Very mixed views on ‘Transcription’ – some really enjoyed it, others found it slow and dull – ‘Le Carre Lite’ seemed to be the best description. Set largely between two time periods we are introduced to Juliet. In 1940 she found herself working for the secret service transcribing recordings of meetings between a spy and various Nazi sympathisers and inevitably she gets drawn in to more active roles within the service – inhabiting different persona and accumulating lies. In 1950 Juliet is working for the BBC schools service producing programmes, and becoming increasingly uneasy as shadows from the past seem to be remerging.
Kate Atkinson’s writing is easy and erudite, with lots of humour (Juliet displays a typically British stoical sense of humour) and was littered with references – Shakespeare, Gilbert and Sullivan, the start of the Archers (all British institutions) and I suspect many more that past me by. The ideas of patriotism, nationalism and loyalty are explored.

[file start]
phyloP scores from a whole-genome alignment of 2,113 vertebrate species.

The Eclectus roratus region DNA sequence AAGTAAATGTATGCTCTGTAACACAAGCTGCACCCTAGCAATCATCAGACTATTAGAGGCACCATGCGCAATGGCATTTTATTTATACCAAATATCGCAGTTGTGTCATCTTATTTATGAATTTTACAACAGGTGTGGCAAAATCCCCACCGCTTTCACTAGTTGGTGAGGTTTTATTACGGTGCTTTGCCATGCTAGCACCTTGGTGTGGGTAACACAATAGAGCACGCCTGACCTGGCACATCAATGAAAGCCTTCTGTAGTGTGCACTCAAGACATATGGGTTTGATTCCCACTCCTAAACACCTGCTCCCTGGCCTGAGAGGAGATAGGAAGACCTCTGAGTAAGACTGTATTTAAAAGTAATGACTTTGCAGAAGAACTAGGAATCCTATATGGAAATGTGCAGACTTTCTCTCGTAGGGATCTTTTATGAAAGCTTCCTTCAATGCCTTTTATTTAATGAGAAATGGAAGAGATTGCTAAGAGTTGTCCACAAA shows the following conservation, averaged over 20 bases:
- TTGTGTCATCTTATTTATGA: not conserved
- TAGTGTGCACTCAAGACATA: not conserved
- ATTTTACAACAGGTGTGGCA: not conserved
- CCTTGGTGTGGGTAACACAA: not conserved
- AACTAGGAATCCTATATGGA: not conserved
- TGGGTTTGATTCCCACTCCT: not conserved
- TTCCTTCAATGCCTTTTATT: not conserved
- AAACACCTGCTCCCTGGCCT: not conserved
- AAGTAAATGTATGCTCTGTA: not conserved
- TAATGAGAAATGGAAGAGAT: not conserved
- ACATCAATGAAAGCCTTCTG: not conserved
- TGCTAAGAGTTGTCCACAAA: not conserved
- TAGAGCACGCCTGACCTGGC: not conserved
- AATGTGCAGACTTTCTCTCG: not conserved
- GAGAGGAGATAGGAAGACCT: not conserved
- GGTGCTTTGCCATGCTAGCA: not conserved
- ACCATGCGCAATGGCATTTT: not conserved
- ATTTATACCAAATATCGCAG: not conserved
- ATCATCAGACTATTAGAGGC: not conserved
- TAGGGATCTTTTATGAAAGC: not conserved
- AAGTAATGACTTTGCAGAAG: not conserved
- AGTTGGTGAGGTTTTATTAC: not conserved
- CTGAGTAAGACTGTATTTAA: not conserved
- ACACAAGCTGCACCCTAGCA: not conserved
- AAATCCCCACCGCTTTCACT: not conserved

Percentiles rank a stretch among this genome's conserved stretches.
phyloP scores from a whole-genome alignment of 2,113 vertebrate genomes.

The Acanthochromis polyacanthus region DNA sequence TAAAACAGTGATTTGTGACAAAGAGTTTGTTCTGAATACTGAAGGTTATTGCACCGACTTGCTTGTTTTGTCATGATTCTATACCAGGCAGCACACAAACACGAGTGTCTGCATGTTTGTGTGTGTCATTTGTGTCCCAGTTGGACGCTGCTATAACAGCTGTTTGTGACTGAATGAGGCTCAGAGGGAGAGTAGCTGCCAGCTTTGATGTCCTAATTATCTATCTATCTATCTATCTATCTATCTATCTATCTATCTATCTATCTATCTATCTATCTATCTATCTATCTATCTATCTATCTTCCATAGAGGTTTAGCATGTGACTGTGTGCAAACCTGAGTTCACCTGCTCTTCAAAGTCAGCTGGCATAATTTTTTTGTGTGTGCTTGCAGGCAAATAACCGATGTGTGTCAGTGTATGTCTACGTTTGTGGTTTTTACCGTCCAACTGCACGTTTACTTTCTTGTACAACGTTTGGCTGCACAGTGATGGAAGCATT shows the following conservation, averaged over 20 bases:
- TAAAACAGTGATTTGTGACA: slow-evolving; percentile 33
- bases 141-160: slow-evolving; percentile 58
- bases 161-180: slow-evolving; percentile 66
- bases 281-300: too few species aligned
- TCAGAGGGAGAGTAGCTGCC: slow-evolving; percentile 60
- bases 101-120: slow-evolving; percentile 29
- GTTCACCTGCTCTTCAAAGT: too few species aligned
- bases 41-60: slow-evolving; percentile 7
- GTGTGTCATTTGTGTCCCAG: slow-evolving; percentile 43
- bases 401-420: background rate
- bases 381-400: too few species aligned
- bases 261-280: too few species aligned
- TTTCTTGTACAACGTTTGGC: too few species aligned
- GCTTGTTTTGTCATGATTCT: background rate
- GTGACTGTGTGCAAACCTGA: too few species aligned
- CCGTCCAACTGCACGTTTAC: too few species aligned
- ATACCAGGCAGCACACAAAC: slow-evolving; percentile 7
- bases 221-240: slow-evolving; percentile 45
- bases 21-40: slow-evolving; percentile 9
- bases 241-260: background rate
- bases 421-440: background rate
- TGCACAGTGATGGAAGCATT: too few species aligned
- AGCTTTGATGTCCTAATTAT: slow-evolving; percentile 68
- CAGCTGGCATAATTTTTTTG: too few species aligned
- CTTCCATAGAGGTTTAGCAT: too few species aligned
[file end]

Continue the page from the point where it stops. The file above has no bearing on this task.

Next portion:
Some of us remember school broadcasting of the type described from our younger days – sitting cross legged in the hall and listening to educational and instructive ( albeit a little condescending ) episodes of one type or another. One club member wrote “I enjoyed the whole portrayal of the tight-laced, over regulated, class ridden, petty and sexist structure of the BBC in those days”.
The descriptions of the flat used to trap the fifth columnists seemed very reminiscent of Le Carre – to the extent that I started to think some of the characters were doubles from the Smiley books – and the sheer tedium of much undercover work came over clearly. Juliet seemed so naïve and the whole business of spying feels rather like a game that she drifts along with.
Some predicted the ending but I found the final twist confusing – I couldn’t see what had led up to it given that the book feels as though it was minutely described but clearly there are unexplained holes in the narrative- some clues along the way would have been good.